Commentary: Awareness, action needed to address Orange County’s paradoxical problem of sex trafficking


We have reasons to be proud.

Orange County is ranked among the healthiest counties in the country and is home to some of the wealthiest large cities in America.

However, the grandest irony of all is that we have a reason to worry that is staring us in the face — not that our stable economy will fail or that the natural beauty of our sandy beaches will disappear, but that our youth will become victims of sex trafficking.

Given the recent reports in our own backyard, we need to become knowledgeable about the issue and change the way we think about sex trafficking. This problem resulted in a domestic and global large-scale trafficking system that was set up in Irvine.

The 2017 and 2018 victim demographic report from the Orange County Human Trafficking Task Force reveals 365 sex trafficking cases within our county. These women are minors and minorities, many ridden with poverty that keeps them entrapped with limited opportunities to leave and receive support.

Almost 30% of the sex trafficking victims in Orange County were female minors.

The majority of these young girls were already in the legal system. These are our community members. Many of these women face poverty and discrimination. When taking a look at racial disparities, about 32% of trafficking victims identified as black and 24% as Hispanic. These numbers demonstrate the corruption that is occurring in the sexual and reproductive health of our own community.

There is a juxtaposition of wealth, safety and opportunity with the hidden dangers that our youth encounter. Young girls walk down that area of Beach Boulevard you drive by faster. They wear long sleeves to cover their bruises and other signs of abuse. They aren’t old enough to consent; they didn’t choose this life.

If you pay attention you, too, will see them, but we all know them. These victims are our minors; they are our friends; they are a part of our community.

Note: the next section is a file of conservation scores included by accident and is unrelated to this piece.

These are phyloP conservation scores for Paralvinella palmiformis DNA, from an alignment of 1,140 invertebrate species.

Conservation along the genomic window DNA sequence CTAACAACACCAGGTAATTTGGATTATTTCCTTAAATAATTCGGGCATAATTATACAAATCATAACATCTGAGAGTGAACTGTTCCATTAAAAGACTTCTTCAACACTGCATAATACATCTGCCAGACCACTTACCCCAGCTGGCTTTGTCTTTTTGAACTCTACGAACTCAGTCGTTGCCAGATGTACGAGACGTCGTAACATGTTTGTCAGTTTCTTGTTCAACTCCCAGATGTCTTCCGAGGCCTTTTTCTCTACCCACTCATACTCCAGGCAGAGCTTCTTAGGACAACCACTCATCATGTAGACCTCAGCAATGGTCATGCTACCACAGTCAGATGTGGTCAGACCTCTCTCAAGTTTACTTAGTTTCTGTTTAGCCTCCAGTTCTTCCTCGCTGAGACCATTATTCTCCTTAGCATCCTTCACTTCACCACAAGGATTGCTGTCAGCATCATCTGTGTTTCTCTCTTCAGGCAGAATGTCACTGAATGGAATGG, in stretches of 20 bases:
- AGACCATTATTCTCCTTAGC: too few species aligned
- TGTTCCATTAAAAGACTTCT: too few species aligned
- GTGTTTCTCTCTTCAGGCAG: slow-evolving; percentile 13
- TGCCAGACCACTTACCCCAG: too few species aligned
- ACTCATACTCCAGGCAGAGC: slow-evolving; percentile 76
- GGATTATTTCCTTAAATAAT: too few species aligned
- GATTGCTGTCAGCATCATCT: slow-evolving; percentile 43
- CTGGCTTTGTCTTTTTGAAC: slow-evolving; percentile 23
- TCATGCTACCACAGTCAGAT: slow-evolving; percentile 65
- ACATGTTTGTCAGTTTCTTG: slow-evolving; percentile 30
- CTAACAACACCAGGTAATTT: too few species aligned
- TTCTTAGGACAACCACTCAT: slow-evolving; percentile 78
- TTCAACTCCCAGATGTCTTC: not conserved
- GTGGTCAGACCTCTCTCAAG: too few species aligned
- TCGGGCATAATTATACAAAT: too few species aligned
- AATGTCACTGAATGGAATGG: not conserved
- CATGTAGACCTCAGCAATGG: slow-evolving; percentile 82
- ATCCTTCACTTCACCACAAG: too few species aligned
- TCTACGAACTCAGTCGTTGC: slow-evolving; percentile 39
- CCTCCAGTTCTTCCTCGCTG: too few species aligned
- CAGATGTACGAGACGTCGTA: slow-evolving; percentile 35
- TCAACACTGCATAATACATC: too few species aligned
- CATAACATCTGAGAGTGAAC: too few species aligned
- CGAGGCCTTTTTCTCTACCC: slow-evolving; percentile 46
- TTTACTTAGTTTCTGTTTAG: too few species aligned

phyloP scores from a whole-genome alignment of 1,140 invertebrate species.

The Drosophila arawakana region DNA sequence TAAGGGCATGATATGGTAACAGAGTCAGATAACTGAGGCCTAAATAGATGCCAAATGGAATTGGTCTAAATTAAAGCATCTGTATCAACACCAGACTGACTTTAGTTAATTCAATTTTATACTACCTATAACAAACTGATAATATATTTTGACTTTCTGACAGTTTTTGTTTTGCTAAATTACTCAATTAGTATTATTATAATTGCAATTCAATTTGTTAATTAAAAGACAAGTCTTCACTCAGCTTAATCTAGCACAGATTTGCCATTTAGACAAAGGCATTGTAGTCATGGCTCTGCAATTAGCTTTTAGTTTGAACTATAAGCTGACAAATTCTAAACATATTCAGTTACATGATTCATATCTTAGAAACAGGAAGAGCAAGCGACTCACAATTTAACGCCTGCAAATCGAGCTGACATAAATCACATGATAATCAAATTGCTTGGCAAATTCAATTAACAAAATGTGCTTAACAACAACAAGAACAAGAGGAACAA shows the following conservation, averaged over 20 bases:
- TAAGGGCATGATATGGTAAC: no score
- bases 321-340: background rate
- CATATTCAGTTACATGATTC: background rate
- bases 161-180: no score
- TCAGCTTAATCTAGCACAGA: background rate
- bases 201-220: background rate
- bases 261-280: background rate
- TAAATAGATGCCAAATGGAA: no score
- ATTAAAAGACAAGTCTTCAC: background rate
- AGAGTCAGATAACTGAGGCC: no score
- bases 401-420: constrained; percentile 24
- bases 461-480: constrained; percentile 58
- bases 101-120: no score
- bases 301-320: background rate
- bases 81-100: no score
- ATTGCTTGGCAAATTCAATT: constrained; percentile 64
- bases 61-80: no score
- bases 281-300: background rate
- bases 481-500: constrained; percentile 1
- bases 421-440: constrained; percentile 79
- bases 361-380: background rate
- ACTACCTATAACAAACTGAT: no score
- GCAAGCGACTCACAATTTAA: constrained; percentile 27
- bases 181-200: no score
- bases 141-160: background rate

Do the residents of Orange County have the courage to act and help end this sexual violence?

It’s time we all become aware of the issue, engage in discussions and help protect our youth. Our community values freedom, independence and opportunity, which demonstrates the need to place an emphasis on teaching our minors.

Orange County residents need to raise awareness of the issue and prevent it from occurring. This can be done through education in our schools: teaching youth a comprehensive sex education that includes what a healthy relationship looks like, social media safety, consent and warning signs of physical and emotional abuse. To ensure our youth are taught, legislation should expand on sex education requirements to target at-risk areas that have pervasive sex trafficking networks.

This action will inform our youth about the prevalence of sex trafficking, risk factors, what to look for and what resources will help if one is found in an unsafe situation.

Finally, our community needs to have the advocacy, empowerment and self-efficacy to act upon witnessing warning signs. This issue involves individual liberties and rights and it harms our most vulnerable community members. Sex trafficking squelches and oppresses our youth’s freedoms and liberties.

In raising awareness and supporting private-sector solutions, we might be able to fix this problem and cut away at the O.C. paradox.

Wealth and sexual violence are an unexpected and surprising link in our community. However, we have the resources, willpower and capability to seek out a solution to fight against sex trafficking.

Orange County abounds with economic opportunity and beautiful landscapes and is often regarded as the perfect place to live. However, this paradoxical problem of sex trafficking needs awareness and action.

Lois Nestor is a Huntington Beach resident.